Skip to main content


Showing posts from May, 2020

Don't Let The Riots Go To Waste

You'd think I would have given up on trying to get a lucrative salary as a political consultant, by now.  But my advice to the president is to avoid getting too involved with the violence in the cities. They are "blue counties," after all. What does he have to gain? It is reasonable to say that Democratic mayors know their cities better than somebody in Washington DC, and therefore, know what steps should be taken. If the suppression of the riots is too soft, let the Democratic mayor take the blame. If a cop or national guardsman gets trigger-happy, let the Democratic mayor be blamed. It seems reasonable to me that the president should make extra resources available to the mayors. One way to do that is to begin a withdrawal of US troops from the Mideast and all the other places in the world where they are cruelly meddling in other people's affairs. Let them add to the security of Americans, in America, for a change. Station them around the cities where they m

Mother Nature's Miracle

And no, I am not talking about pretty tourist scenery. The miracles of nature that first come to mind are things like "raindrops on roses, and whiskers on kittens." That might be a little sappy for my tastes. I prefer rowdy puppies, or young women in the bloom of youth. But there are other miracles that take a moment of thought. What if you lived in this valley a few generations ago. A local farmer told me the water table was 300 feet down. Wikipedia says that the gravel detritus (deposited from the nearby mountains) is a mile deep. Imagine digging a well by hand, three generations ago, and hitting water after a reasonable amount of effort and suffering. What a miracle that would be! Ahh, but the long-suffering reader knows what my favorite miracle is: This cloud is a month early. There should be nothing but blue-white glare until the monsoons start in July. Hot, scalding, monotonous, and enervating.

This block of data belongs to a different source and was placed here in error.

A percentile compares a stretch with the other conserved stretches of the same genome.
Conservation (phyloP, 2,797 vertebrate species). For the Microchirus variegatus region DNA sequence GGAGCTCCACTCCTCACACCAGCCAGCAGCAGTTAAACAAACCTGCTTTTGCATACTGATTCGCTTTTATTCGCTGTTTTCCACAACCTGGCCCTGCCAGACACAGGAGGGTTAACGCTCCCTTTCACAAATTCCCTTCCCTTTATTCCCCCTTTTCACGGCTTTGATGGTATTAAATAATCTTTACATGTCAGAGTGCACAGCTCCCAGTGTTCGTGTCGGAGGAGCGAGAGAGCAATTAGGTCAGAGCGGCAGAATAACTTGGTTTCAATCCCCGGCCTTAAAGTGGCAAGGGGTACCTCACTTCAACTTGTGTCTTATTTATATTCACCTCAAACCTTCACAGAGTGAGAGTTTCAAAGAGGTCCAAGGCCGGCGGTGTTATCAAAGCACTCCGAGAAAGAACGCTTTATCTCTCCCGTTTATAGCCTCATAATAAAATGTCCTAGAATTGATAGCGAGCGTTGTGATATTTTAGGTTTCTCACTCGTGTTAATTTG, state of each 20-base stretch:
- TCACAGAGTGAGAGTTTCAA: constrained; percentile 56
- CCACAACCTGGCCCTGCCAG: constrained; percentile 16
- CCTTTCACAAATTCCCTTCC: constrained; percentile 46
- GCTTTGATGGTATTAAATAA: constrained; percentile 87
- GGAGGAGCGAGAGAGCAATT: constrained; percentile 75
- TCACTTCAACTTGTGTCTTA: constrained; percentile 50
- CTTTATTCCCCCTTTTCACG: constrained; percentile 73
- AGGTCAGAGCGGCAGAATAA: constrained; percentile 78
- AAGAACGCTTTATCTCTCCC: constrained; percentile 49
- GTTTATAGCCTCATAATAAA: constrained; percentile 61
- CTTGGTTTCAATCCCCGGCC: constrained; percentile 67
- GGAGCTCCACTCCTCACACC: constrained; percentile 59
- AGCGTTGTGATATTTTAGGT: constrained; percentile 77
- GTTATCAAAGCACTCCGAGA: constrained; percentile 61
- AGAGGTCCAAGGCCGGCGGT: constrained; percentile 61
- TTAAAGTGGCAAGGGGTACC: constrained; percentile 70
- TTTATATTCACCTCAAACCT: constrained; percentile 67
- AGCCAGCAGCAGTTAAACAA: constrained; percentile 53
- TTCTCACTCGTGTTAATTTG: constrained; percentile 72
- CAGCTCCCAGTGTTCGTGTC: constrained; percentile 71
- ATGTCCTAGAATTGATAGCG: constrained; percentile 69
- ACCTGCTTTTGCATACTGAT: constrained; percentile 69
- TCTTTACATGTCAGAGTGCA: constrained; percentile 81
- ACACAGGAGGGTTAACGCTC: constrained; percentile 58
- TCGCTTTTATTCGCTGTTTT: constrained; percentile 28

Eating at a Restaurant!

Normally I chew myself out a little for eating at restaurants. It is expensive, the food isn't that great, and the music is intrusive and ugly. But today it felt great, after two months of Lockdown. Near here, a restaurant/store reopened in a small rural town. I was their first customer, so I left a big tip to get them started right. It seemed like the whole family was working there. Nobody was wearing their fear mask. It just felt so normal. There certainly is something to be said for taking things away from yourself, temporarily, just so you start to appreciate it again. from

Be Careful What You Wish For

Blogger sucks. It's time to look for an alternative. Went back to Blogger Classic so I could upload photos. I was overwhelmed with campers this past holiday. Am I already becoming nostalgic for the lockdown? The situation was exacerbated by competing campgrounds being closed: we are the only game in town. Everybody was acting healthy and active. Very few people were wearing the fear mask. What would it take for public spaces in Colorado to become truly uncrowded?: more than a Covid lockdown, I suspect. It would probably take a nuclear war. From

Even More Perfect, This Time Around